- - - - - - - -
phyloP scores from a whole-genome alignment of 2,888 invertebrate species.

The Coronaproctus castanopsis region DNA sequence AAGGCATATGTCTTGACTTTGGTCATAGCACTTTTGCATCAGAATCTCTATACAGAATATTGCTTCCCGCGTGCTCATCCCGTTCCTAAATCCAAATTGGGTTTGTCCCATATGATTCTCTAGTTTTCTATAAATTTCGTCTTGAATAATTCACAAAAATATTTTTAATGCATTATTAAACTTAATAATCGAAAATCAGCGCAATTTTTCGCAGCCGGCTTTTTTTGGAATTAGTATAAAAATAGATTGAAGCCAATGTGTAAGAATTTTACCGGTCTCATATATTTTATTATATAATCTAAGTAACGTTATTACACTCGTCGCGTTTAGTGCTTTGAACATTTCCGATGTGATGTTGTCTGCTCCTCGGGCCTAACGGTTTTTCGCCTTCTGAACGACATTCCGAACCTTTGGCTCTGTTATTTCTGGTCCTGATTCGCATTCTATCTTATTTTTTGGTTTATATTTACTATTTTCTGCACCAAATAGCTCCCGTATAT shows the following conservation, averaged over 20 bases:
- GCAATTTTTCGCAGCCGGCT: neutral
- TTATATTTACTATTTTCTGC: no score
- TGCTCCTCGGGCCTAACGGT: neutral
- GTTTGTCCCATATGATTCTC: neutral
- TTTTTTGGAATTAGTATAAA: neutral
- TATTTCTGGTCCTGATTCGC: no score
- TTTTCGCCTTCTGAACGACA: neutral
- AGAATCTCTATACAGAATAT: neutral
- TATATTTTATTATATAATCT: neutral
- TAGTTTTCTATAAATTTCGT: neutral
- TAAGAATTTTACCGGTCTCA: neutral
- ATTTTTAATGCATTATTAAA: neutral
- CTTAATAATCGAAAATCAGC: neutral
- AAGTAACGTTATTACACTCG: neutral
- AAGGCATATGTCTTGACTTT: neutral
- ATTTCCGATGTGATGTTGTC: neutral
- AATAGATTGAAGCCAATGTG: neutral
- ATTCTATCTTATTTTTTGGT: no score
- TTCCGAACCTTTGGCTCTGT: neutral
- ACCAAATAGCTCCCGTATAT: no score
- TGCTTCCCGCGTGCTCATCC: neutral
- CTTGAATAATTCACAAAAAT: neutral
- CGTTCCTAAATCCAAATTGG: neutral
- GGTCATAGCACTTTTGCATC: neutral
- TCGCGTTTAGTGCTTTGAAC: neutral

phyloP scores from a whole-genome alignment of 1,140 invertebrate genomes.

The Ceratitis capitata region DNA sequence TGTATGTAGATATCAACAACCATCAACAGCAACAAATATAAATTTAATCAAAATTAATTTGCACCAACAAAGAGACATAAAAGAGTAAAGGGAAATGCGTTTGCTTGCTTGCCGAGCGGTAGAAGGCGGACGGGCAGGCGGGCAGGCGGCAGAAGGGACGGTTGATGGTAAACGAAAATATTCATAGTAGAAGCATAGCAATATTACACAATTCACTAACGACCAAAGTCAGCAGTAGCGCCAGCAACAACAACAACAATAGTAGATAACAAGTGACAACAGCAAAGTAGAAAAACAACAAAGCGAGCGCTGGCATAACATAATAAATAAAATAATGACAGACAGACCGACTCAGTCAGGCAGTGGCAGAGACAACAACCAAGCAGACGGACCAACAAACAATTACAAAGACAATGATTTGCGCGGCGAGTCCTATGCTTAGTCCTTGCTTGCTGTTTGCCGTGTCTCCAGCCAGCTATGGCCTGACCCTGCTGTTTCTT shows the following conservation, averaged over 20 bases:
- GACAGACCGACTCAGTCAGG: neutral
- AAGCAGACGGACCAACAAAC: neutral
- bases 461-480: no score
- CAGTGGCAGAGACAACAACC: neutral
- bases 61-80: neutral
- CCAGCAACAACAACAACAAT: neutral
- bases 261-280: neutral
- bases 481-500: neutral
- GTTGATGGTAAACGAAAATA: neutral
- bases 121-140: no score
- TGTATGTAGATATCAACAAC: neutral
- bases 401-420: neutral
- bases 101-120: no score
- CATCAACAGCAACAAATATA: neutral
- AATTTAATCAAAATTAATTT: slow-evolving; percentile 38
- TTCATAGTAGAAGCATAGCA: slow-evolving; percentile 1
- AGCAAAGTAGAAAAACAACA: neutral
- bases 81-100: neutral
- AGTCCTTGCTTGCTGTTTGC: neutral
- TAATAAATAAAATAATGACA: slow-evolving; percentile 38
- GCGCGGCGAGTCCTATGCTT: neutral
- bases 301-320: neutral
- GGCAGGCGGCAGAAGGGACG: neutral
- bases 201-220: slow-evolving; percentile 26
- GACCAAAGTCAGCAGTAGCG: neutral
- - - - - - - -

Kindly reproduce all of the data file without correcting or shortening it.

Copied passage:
phyloP scores from a whole-genome alignment of 2,888 invertebrate species.

The Coronaproctus castanopsis region DNA sequence AAGGCATATGTCTTGACTTTGGTCATAGCACTTTTGCATCAGAATCTCTATACAGAATATTGCTTCCCGCGTGCTCATCCCGTTCCTAAATCCAAATTGGGTTTGTCCCATATGATTCTCTAGTTTTCTATAAATTTCGTCTTGAATAATTCACAAAAATATTTTTAATGCATTATTAAACTTAATAATCGAAAATCAGCGCAATTTTTCGCAGCCGGCTTTTTTTGGAATTAGTATAAAAATAGATTGAAGCCAATGTGTAAGAATTTTACCGGTCTCATATATTTTATTATATAATCTAAGTAACGTTATTACACTCGTCGCGTTTAGTGCTTTGAACATTTCCGATGTGATGTTGTCTGCTCCTCGGGCCTAACGGTTTTTCGCCTTCTGAACGACATTCCGAACCTTTGGCTCTGTTATTTCTGGTCCTGATTCGCATTCTATCTTATTTTTTGGTTTATATTTACTATTTTCTGCACCAAATAGCTCCCGTATAT shows the following conservation, averaged over 20 bases:
- GCAATTTTTCGCAGCCGGCT: neutral
- TTATATTTACTATTTTCTGC: no score
- TGCTCCTCGGGCCTAACGGT: neutral
- GTTTGTCCCATATGATTCTC: neutral
- TTTTTTGGAATTAGTATAAA: neutral
- TATTTCTGGTCCTGATTCGC: no score
- TTTTCGCCTTCTGAACGACA: neutral
- AGAATCTCTATACAGAATAT: neutral
- TATATTTTATTATATAATCT: neutral
- TAGTTTTCTATAAATTTCGT: neutral
- TAAGAATTTTACCGGTCTCA: neutral
- ATTTTTAATGCATTATTAAA: neutral
- CTTAATAATCGAAAATCAGC: neutral
- AAGTAACGTTATTACACTCG: neutral
- AAGGCATATGTCTTGACTTT: neutral
- ATTTCCGATGTGATGTTGTC: neutral
- AATAGATTGAAGCCAATGTG: neutral
- ATTCTATCTTATTTTTTGGT: no score
- TTCCGAACCTTTGGCTCTGT: neutral
- ACCAAATAGCTCCCGTATAT: no score
- TGCTTCCCGCGTGCTCATCC: neutral
- CTTGAATAATTCACAAAAAT: neutral
- CGTTCCTAAATCCAAATTGG: neutral
- GGTCATAGCACTTTTGCATC: neutral
- TCGCGTTTAGTGCTTTGAAC: neutral

phyloP scores from a whole-genome alignment of 1,140 invertebrate genomes.

The Ceratitis capitata region DNA sequence TGTATGTAGATATCAACAACCATCAACAGCAACAAATATAAATTTAATCAAAATTAATTTGCACCAACAAAGAGACATAAAAGAGTAAAGGGAAATGCGTTTGCTTGCTTGCCGAGCGGTAGAAGGCGGACGGGCAGGCGGGCAGGCGGCAGAAGGGACGGTTGATGGTAAACGAAAATATTCATAGTAGAAGCATAGCAATATTACACAATTCACTAACGACCAAAGTCAGCAGTAGCGCCAGCAACAACAACAACAATAGTAGATAACAAGTGACAACAGCAAAGTAGAAAAACAACAAAGCGAGCGCTGGCATAACATAATAAATAAAATAATGACAGACAGACCGACTCAGTCAGGCAGTGGCAGAGACAACAACCAAGCAGACGGACCAACAAACAATTACAAAGACAATGATTTGCGCGGCGAGTCCTATGCTTAGTCCTTGCTTGCTGTTTGCCGTGTCTCCAGCCAGCTATGGCCTGACCCTGCTGTTTCTT shows the following conservation, averaged over 20 bases:
- GACAGACCGACTCAGTCAGG: neutral
- AAGCAGACGGACCAACAAAC: neutral
- bases 461-480: no score
- CAGTGGCAGAGACAACAACC: neutral
- bases 61-80: neutral
- CCAGCAACAACAACAACAAT: neutral
- bases 261-280: neutral
- bases 481-500: neutral
- GTTGATGGTAAACGAAAATA: neutral
- bases 121-140: no score
- TGTATGTAGATATCAACAAC: neutral
- bases 401-420: neutral
- bases 101-120: no score
- CATCAACAGCAACAAATATA: neutral
- AATTTAATCAAAATTAATTT: slow-evolving; percentile 38
- TTCATAGTAGAAGCATAGCA: slow-evolving; percentile 1
- AGCAAAGTAGAAAAACAACA: neutral
- bases 81-100: neutral
- AGTCCTTGCTTGCTGTTTGC: neutral
- TAATAAATAAAATAATGACA: slow-evolving; percentile 38
- GCGCGGCGAGTCCTATGCTT: neutral
- bases 301-320: neutral
- GGCAGGCGGCAGAAGGGACG: neutral
- bases 201-220: slow-evolving; percentile 26
- GACCAAAGTCAGCAGTAGCG: neutral